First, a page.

Well, I guess it wasn't by the time the Lampoon skewered them.

Yikes! NL's parody of Mad (above) was scathing. It drew blood! The Mad people must have had a bad day when they read it.

Mad took the criticism (above) to heart, however and, though it took years, eventually Mad adopted the Lampoon's adult, drug culture, dead baby joke, Republicans-Are-Mentally-Defective stance.

The problem was, that approach was obsolete by the time Mad adapted it.  Generation Y and the Millennials weren't averse to radical politics but they preferred to wrap it in a different kind of comedy.  

Mad lost its way. 

Since I'm a fan of the old Harvey Kurtzman Mad, I thought I'd mention a couple of things that magazine did right.

For one thing, Kutrzman's Mad (above) aimed for kids and adults alike. I'm not against cartoons for adults but the fact remains that kids form the core audience for cartooning and probably always will.  Deal them out and you deal out the future of your medium. You create a generational divide.

Also, Kurtzman's Mad put an emphasis on the unique artwork. The Lampoon was a writers magazine that used artists; Mad was an artists magazine that used writers. Too much of the Lampoon art was generic. 

Mad also had some first-rate artists in their best years, artists like Don Martin (above), Wally Wood and the young Jack Davis. The Lampoon had artists too, but they were mostly there to illustrate writers ideas. The writer was the star.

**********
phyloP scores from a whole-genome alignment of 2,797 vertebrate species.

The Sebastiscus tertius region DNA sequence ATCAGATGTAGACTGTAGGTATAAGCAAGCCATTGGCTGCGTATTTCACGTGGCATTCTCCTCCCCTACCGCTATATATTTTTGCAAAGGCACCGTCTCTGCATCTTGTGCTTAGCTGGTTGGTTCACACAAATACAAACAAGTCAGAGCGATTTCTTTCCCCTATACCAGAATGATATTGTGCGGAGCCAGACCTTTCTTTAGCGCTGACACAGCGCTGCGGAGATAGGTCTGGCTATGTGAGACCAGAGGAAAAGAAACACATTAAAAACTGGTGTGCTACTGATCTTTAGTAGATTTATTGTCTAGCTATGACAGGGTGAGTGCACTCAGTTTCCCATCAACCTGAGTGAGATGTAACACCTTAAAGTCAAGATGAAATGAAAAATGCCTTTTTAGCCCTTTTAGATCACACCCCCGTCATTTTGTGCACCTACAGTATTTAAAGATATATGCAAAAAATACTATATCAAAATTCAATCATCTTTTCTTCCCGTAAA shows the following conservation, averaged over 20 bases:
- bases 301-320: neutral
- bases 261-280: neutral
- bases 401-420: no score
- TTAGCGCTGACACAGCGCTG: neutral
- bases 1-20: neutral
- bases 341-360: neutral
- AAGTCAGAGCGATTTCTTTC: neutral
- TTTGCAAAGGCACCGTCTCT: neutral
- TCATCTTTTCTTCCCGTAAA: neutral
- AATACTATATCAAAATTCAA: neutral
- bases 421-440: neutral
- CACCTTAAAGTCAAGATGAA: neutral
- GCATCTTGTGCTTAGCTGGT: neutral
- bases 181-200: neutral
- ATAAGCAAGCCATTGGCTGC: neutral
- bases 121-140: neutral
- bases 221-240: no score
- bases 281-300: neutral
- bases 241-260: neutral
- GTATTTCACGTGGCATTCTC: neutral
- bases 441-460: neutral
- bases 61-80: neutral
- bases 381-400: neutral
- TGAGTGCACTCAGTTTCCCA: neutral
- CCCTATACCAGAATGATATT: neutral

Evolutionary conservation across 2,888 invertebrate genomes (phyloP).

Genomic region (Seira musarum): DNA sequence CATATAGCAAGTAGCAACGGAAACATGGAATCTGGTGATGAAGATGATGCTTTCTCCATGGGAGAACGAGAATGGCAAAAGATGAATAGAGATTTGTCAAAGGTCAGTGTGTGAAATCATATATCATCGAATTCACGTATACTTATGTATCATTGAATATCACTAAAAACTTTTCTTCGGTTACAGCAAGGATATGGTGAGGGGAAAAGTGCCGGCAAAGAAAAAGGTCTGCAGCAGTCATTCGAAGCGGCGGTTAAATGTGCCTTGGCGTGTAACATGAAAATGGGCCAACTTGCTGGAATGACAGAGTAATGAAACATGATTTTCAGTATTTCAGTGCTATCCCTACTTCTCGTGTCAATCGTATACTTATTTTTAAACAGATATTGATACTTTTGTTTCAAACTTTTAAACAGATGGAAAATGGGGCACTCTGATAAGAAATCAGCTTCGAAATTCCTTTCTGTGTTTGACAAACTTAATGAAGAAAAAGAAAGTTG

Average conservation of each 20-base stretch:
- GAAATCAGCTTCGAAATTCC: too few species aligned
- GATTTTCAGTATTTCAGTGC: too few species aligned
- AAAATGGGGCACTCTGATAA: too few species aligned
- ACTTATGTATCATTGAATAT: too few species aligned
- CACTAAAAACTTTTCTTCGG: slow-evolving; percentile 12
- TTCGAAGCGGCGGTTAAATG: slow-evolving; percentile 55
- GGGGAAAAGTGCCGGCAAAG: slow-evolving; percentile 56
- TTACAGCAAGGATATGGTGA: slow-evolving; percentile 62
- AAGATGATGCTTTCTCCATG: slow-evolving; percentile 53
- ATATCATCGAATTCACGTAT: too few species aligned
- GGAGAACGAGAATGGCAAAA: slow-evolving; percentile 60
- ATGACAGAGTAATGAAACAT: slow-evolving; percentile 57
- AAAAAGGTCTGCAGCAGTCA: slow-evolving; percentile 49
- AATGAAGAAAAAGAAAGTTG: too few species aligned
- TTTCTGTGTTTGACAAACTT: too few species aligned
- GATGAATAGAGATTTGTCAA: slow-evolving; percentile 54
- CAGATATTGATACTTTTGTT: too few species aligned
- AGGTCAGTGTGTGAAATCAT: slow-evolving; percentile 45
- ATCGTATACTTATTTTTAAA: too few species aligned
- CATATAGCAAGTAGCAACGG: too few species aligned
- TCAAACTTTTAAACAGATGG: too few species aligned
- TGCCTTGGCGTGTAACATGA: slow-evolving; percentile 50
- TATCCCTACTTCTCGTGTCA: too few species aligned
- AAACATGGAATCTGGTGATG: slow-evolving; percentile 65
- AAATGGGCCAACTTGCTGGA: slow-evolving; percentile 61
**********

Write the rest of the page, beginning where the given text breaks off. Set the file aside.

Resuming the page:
At the risk of stating the obvious, writers and artists see the world differently. If writers had conceived the Mad "Beautiful Girl" cover (above) they would have picked a specific target to make fun of...some female in the news who they thought deserving of ridicule. Mad artists like Basil Wolverton (above), on the other hand, seemed to prefer to make fun of the very idea of beauty. That's what artists do best.

Why that is, why cartoon art works best when addressing the human condition in general, I can't explain. Haw! I can already think of exceptions to what I just said, but for the sake of brevity I'll stick with my point.

Saturday, May 07, 2016


I just unearthed some of my old doodles and photos from a box in the garage. Some of these pictures are admittedly terrible and were never meant to be seen by anyone, but...what the's OK to blog about trivial things sometimes, isn't it?

The cat here (above) is even bigger than the dog, which is a mistake, but then again...this isn't a's just a visual way of writing a script. Oops! I spotted a misspelling but hopefully you won't see it.

Here's a REALLY quick doodle from some other cartoon. The dog and the human walking him are going in different directions because I changed my idea in midstream and didn't bother to redraw.

I saved this because it made me realize that there's something surreal about walking in a world where everybody else is walking at the same time. Anyway,
nothing ever came of this because it would have required too much animation.

I don't know why this would interest anyone except my mother, but here's (above) a photo of me at work at Filmation way back in 1980.

Above, the same timid dog we saw in doodle form, a little later in the cartoon. Even squirrels push him around. Once again, this is a fragment of a visual script rather than a storyboard.

I love writing prose but scripts work best when they're drawn out rather than written. There is one drawback to that technique, though. You can unconsciously lose your feel for structure when the story's drawn. That's why it's useful for an artist to outline a story first with words, if only in bullet points.